Much like the substories and minigames, the graphics of Yakuza 4 are almost identical to Yakuza 3, which is understandable because they use the same engine. Textures are blurry, pedestrians sport the same stiff walking animation, and NPCs and random enemies have poorly-rendered faces. This was, of course, a limitation of the original hardware, but the high-definition remaster certainly brings these flaws to the fore. That said, the game isn’t ugly. Kamurocho looks as impressive as ever, with secrets hiding in every corner.
The voice acting here is simply fantastic, as per usual, with the new characters giving compelling performances that fit perfectly into the world of Yakuza. The remaster of Yakuza 4 offers a brand-new performance, compared to the PS3 version. The actor who previously provided the voice and likeness of Tanimura faced allegations of drug charges in 2016, resulting in an entirely new appearance and voice for the character. Having never played the original, I can’t exactly compare the two performances, but the new actor does a great job of portraying the “corrupt” cop.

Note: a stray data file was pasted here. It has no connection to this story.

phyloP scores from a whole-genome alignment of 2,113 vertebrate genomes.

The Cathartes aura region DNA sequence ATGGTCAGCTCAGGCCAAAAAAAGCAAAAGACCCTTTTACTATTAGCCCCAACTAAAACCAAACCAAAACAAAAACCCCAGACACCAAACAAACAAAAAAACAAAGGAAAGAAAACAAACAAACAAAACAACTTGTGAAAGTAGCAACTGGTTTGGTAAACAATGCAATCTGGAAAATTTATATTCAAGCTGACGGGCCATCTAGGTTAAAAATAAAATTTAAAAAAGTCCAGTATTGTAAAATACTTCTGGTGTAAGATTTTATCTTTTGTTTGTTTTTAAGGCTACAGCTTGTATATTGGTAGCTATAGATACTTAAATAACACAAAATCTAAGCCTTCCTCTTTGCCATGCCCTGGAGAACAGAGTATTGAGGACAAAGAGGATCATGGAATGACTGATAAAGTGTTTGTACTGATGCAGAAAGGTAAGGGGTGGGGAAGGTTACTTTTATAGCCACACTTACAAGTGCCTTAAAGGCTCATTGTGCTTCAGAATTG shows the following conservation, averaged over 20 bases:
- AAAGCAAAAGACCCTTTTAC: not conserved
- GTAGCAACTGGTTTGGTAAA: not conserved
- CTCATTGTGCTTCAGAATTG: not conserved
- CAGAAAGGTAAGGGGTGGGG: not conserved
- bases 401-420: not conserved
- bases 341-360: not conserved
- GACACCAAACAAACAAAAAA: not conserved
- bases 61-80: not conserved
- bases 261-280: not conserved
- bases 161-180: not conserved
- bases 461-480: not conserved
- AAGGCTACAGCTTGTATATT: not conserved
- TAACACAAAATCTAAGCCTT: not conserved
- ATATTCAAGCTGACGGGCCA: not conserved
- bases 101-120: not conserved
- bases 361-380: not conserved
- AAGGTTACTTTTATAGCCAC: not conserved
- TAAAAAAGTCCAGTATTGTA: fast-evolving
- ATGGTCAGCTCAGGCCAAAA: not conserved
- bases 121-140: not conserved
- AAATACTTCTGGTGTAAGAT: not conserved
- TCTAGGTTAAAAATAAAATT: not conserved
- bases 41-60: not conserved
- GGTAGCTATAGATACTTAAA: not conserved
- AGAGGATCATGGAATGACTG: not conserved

I walked away from Yakuza 4 having had a much more fulfilling experience than I did with its immediate predecessor. The new characters revitalized the old “Tojo clan is in trouble” plot, and the different combat styles brought new life to the never-ending street brawls. I do wish that the developers left Kiryu out, as his addition feels unnecessary. Yakuza 4 brings the series ever closer to its modern-day iterations, with enough polish to be playable for newer fans of the series. I look forward to seeing what the last part of the Yakuza Remastered Collection brings us!